Researchers find temporal thermometers may miss fevers in Black patients

ATLANTA – Emory University researchers have found that the use of temporal artery (forehead) thermometers, which measure temperature through the skin using infrared technology, do not detect fevers as accurately as oral thermometers in hospitalized patients who are Black. Missed fevers could lead to delays in diagnosis, delays in antibiotics, and possibly even an increased death rate in Black patients, according to the researchers. The findings were published as a research letter in the Sept. 6, 2022, issue of the Journal of the American Medical Association (JAMA).

“Similar to recent studies with pulse oximeters missing hypoxemia -or low concentration of oxygen in the blood- in Black patients, this study found missed fevers in Black patients when using temporal thermometers versus oral thermometers,” says Sivasubramanium Bhavani, MD, assistant professor in the Division of Pulmonology, Allergy, Critical Care and Sleep Medicine at Emory University School of Medicine and first author on the JAMA publication. “We found white patients had little variation between temporal and oral thermometer readings.”

The retrospective study involved 4,375 adult patients admitted to four Emory Healthcare hospitals between 2014 and 2021. Of those patients, 2,031 self-reported as Black and 2,344 self-reported as white. For each patient, the first pair of oral and temporal temperatures measured within one hour of each other were recorded within the first day of hospitalization. The researchers found a 26 percent lower odds of detecting fevers in Black patients using temporal compared to oral thermometers. In contrast, temporal thermometers were not significantly different from oral thermometers in white patients.

The researchers note that although the absolute difference between oral and temporal temperatures was small, this discrepancy combined with commonly used fever cut-offs leads to fevers going undetected in many Black patients.

“This study showed a lower odds of identifying fevers in Black patients with temporal thermometers, while there was no significant difference in white patients,” says Bhavani. “This is an important finding because health systems routinely use fever cut-offs to alert or notify team members about care pathways, such as sepsis alerts to deliver timely triage and antibiotics. If fevers are going undetected, then alerts are not being activated. The differences in detection of fevers could lead to delays in antibiotics and medical care for Black patients.”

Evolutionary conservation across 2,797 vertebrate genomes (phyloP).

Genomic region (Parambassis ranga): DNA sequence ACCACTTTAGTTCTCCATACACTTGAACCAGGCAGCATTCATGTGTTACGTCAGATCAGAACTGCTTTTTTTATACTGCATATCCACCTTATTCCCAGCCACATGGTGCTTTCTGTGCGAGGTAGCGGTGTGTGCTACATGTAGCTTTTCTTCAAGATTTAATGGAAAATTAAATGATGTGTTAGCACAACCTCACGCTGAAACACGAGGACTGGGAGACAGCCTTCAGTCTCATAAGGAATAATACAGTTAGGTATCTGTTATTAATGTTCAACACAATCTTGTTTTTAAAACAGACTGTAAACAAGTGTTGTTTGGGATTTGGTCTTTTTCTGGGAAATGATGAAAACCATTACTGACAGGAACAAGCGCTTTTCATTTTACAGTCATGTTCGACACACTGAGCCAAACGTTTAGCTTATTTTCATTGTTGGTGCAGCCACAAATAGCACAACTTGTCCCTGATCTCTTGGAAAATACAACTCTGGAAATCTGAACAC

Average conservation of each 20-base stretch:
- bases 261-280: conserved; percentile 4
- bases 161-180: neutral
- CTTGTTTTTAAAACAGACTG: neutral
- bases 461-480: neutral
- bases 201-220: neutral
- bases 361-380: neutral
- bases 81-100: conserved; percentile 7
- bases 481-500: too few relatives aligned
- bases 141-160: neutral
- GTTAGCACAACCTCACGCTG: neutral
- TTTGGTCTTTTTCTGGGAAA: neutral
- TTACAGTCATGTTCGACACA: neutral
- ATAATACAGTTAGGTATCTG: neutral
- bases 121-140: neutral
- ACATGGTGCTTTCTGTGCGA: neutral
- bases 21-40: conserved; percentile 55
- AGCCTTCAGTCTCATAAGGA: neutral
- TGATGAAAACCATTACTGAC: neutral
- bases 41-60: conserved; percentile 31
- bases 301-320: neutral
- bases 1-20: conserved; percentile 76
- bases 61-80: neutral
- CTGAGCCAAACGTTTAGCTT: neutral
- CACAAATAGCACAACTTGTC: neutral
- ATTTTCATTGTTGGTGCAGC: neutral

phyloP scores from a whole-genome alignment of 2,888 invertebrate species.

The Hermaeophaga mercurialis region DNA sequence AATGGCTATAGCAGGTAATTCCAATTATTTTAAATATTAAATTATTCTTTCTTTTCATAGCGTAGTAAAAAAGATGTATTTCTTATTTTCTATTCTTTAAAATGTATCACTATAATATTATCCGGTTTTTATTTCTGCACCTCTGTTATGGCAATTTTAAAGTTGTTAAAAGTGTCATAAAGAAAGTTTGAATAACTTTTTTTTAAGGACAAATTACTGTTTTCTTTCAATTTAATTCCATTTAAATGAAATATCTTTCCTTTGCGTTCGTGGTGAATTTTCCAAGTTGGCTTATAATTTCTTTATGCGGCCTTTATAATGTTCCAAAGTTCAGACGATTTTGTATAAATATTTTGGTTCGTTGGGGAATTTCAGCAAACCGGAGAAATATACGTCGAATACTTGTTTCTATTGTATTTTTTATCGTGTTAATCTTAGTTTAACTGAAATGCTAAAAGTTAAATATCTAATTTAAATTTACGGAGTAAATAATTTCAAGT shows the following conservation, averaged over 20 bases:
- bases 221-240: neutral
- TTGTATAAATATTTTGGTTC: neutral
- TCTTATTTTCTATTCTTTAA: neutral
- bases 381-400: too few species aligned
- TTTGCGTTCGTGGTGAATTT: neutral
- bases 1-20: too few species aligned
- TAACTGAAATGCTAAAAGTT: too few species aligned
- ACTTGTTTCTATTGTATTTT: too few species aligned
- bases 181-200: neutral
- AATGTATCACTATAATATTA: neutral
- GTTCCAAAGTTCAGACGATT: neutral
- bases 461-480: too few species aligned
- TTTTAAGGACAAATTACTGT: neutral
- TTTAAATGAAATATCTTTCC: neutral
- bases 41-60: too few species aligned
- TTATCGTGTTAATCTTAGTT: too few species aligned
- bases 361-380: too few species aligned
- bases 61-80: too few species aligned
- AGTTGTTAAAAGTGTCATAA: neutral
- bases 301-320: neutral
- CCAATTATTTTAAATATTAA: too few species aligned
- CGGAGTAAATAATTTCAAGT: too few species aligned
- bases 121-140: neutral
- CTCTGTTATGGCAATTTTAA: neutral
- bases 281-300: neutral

Why are fevers being detected less in Black patients when using temporal thermometers? Bhavani and colleagues suggest skin emissivity (a property potentially related to skin pigmentation) could play a role in inaccurate temperature readings. Alternatively, systematic sub-optimal use of the temporal thermometer (e.g., not scanning the forehead sufficiently) could contribute to the inaccuracy.

According to the researchers, the temporal artery thermometer used in this study has been evaluated in more than 100 clinical studies, but there have been no robust evaluations of the accuracy of this technology by race prior to its widespread adoption.

There were study limitations noted including: this was a retrospective analysis, there was an inability to evaluate temperature differences in Asian and Hispanic patients due to small sample sizes and there may have been potential selection bias of patients with paired measurements.

The research was funded by a grant from the National Institutes of Health and the National Institute of General Medical Sciences # K23GM144867.

Other Emory University School of Medicine researchers involved in the study include Zanthia Wiley, MD, Craig Coopersmith, MD and Igho Ofotokun, MD. Philip Verhoef, MD, PhD, from the University of Hawaii John A. Burns School of Medicine, also contributed to this research.

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